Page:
Fitness after cancer treatment with Sarah Newman
Meet Sarah Newman
Cancer & Exercise Rehabilitation coach
Diagnosed 2018 - Cervical Cancer
Anyone who has been through or watched someone go through cancer treatment will know how physically and mentally challenging it can be, pushing the body and mind to its absolute limits.
Adding exercise into the mix therefore seems completely crazy. ‘How can I possibly find energy, let alone motivation to exercise!’ I said to my consultant when she first suggested I get out and about. I could barely walk down the stairs!
"I was determined not to lose all control of my body, and exercise was my control. But I wasn’t wrong - while it was questioned in the past, it is now widely agreed that exercise is safe, feasible and beneficial following a cancer diagnosis."
Regardless of what cancer you have and the care plan you’re given, by being physically active you may be able to reduce the chances or severity of some of the side-effects you experience during treatment, and even reduce the risk of recurrence.
Is it safe to exercise after cancer?
YES! In fact, it is recommended and hugely important for most people living with and beyond cancer, at all stages of care – that’s during treatment, after treatment and for those living with advanced cancer.
Why should I exercise after cancer?
Being more active before, during and/or after cancer treatment has enormous benefits -
Reduces cancer related fatigue and improves sleep quality
Helps maintain cardiorespiratory and muscular fitness
May reduce treatment side effects
Improves psychological well-being and increase confidence
May reduce the risk of cancer recurrence and prolong survival
Keeps your bones and joints strong even after menopause
May reduce muscle wastage during and after treatment especially chemo
Can give you back a sense of normality and control
When should I start exercising after cancer?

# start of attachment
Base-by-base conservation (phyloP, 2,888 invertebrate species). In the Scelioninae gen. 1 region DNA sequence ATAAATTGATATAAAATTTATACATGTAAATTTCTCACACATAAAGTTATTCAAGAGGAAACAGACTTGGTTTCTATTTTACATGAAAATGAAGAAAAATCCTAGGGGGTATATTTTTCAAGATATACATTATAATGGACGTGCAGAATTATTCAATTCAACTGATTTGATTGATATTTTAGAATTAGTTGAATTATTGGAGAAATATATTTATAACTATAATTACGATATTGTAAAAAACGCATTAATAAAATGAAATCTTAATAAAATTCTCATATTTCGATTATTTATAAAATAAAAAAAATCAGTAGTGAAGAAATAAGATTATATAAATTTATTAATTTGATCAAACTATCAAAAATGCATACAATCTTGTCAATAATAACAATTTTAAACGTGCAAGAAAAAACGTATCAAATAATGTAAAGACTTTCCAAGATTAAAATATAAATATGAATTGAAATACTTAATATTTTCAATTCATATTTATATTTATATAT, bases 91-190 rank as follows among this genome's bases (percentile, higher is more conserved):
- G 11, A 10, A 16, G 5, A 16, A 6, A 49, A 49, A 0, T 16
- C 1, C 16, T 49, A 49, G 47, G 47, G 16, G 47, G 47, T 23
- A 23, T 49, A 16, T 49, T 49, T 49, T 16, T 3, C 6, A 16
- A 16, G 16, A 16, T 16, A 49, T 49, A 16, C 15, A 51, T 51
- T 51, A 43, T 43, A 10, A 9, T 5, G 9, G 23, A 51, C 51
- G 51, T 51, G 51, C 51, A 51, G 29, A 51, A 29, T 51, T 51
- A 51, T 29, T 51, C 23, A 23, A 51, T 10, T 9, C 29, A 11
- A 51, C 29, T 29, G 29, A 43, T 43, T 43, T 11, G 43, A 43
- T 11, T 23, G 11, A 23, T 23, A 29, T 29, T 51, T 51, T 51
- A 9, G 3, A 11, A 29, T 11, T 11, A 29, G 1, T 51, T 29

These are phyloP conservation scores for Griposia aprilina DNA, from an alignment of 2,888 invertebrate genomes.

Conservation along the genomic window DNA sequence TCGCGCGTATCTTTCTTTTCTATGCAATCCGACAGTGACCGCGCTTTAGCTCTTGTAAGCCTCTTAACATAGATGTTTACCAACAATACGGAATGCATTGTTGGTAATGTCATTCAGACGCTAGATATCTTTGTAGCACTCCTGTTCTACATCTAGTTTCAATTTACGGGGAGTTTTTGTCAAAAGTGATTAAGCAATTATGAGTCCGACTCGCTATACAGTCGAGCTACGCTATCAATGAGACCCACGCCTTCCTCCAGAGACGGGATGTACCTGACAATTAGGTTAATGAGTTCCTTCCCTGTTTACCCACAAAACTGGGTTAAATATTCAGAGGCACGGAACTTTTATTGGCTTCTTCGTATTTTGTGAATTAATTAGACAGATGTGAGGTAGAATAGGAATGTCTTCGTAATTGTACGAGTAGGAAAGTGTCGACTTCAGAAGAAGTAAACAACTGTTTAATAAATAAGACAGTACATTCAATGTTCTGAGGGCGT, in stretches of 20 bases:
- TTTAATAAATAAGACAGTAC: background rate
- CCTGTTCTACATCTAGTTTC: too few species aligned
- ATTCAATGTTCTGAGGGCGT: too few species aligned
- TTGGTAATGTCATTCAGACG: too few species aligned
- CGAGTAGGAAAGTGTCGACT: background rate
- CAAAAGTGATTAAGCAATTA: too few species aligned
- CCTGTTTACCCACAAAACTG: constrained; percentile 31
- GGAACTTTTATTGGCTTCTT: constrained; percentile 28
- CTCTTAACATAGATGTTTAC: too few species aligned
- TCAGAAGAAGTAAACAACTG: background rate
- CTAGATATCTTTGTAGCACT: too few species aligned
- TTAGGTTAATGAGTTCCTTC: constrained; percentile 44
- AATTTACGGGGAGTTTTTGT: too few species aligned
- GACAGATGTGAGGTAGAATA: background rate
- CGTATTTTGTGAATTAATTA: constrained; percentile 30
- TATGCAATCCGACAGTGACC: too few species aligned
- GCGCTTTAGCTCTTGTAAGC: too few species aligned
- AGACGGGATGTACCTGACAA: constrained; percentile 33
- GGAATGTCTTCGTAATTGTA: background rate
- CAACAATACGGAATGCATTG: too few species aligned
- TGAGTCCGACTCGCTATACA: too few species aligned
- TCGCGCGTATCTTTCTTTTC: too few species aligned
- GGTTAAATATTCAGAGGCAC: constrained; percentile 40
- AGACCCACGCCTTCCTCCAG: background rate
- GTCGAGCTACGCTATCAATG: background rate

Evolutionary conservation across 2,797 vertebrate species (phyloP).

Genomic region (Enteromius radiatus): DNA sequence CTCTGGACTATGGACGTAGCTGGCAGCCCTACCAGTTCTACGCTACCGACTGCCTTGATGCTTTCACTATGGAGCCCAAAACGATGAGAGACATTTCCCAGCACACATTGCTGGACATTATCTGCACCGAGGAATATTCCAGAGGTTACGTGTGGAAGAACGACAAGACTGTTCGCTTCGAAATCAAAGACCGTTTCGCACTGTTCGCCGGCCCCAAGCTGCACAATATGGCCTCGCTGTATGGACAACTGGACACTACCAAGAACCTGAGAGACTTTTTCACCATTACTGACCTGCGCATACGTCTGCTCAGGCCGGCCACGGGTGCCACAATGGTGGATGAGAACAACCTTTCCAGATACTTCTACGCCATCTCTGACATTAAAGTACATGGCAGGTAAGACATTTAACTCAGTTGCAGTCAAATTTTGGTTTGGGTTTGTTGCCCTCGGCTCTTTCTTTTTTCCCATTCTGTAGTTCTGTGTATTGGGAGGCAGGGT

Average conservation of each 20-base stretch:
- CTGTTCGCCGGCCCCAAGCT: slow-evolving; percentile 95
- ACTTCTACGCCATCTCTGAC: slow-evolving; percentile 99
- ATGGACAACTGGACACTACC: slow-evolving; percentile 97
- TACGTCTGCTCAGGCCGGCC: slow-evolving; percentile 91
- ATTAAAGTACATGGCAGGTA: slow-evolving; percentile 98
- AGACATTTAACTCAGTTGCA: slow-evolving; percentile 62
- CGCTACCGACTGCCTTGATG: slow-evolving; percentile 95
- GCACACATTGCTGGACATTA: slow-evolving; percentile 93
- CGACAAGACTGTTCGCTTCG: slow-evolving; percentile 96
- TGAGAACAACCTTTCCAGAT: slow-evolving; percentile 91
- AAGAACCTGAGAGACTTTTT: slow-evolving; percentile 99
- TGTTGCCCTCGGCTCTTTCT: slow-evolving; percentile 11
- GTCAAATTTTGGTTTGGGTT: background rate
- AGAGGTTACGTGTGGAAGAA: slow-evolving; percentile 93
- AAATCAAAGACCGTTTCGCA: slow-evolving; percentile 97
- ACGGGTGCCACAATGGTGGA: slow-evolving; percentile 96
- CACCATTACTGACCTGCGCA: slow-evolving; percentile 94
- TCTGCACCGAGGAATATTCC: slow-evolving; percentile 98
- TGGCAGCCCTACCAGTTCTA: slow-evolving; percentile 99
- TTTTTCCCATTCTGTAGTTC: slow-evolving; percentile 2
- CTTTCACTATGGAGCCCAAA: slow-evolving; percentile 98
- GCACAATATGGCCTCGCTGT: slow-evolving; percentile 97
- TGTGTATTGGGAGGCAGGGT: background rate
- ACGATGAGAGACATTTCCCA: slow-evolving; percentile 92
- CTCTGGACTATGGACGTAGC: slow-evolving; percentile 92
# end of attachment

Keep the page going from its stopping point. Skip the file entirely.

NOW! Being physically active can be beneficial at all stages of your cancer journey.
There is growing evidence that exercise should be an essential part of any cancer treatment and management plan.
How can I be more active after cancer?
Any kind of activity is better than none - you should aim to move as much as possible as often as possible.
Try starting by walking to the shops, increasing your daily step count, gentle yoga or going for a walk in the park with a friend.
If you feel well enough, consider joining an exercise class, or working with a specialist trainer to help rebuild your strength and fitness.
How much exercise should I be doing after cancer?
Recommendations to work up to are -
150-300 minutes per week or 20-30 mins a day of moderate intensity cardiovascular exercise / less if you’re exercising to a higher intensity
2-3 strength training sessions a week
Stretching daily to improve flexibility
Breaking up long periods of sitting to move more and sit less
What should I be aware of before exercising after cancer?
It’s always worth checking with your nurse or doctor before you start becoming more active.
If you are unsure what to do or want some more detailed advice, get in touch with a Cancer & Exercise Specialist near you who will be able to help develop a personalised exercise programme, based on your age, fitness level, cancer, treatment and other factors.
It is important to remember that any kind of activity is better than none, you should aim to move as much as possible as often as possible.
The key things to consider before you start exercising after cancer are -
Exercise to feel energised, not exhausted
Build up gradually, don’t try and do what you could before immediately
Progress weight slowly if you’re strength training
If you have had radiotherapy or surgery to the lymph nodes avoid ‘static’ exercises (that you hold for a long time) and lifting weight too heavy
Allow a day or so in between sessions for recovery
Give exercise a miss if you develop new feelings of pain, feel unusual muscle weakness or feel dizzy, have chest pain or other sudden symptoms – stop immediately if these develop whilst exercising
Where can I safely exercise?
For those worried about public spaces, too many people and lurking germs, try exercising outside or in the comfort of your own home.
It’s worth knowing that exercising outside has been shown to have additional benefits not only physically, but mentally.
Being in the great outdoors can help boost mood, self-esteem, make you work harder and even raise vitamin D levels.
Where can I find more information on exercising and cancer?
National charities supporting cancer and exercise are -
More about Sarah Newman -
Sarah from Get Me Back is an outdoor fitness enthusiast. She qualified to be a specialist personal trainer after her own cancer experience when she struggled to find the right support to help with her recovery.
She set up her business to help others benefit from remaining active before, during and after their cancer treatment.
Sarah holds a CanRehab Level 4 Cancer & Exercise Rehabilitation qualification and is also a Breast Cancer Rehab Coach. She works virtually and face-to-face in Surrey predominantly with women with breast or gynae cancers.
If you would like to get in contact with Sarah -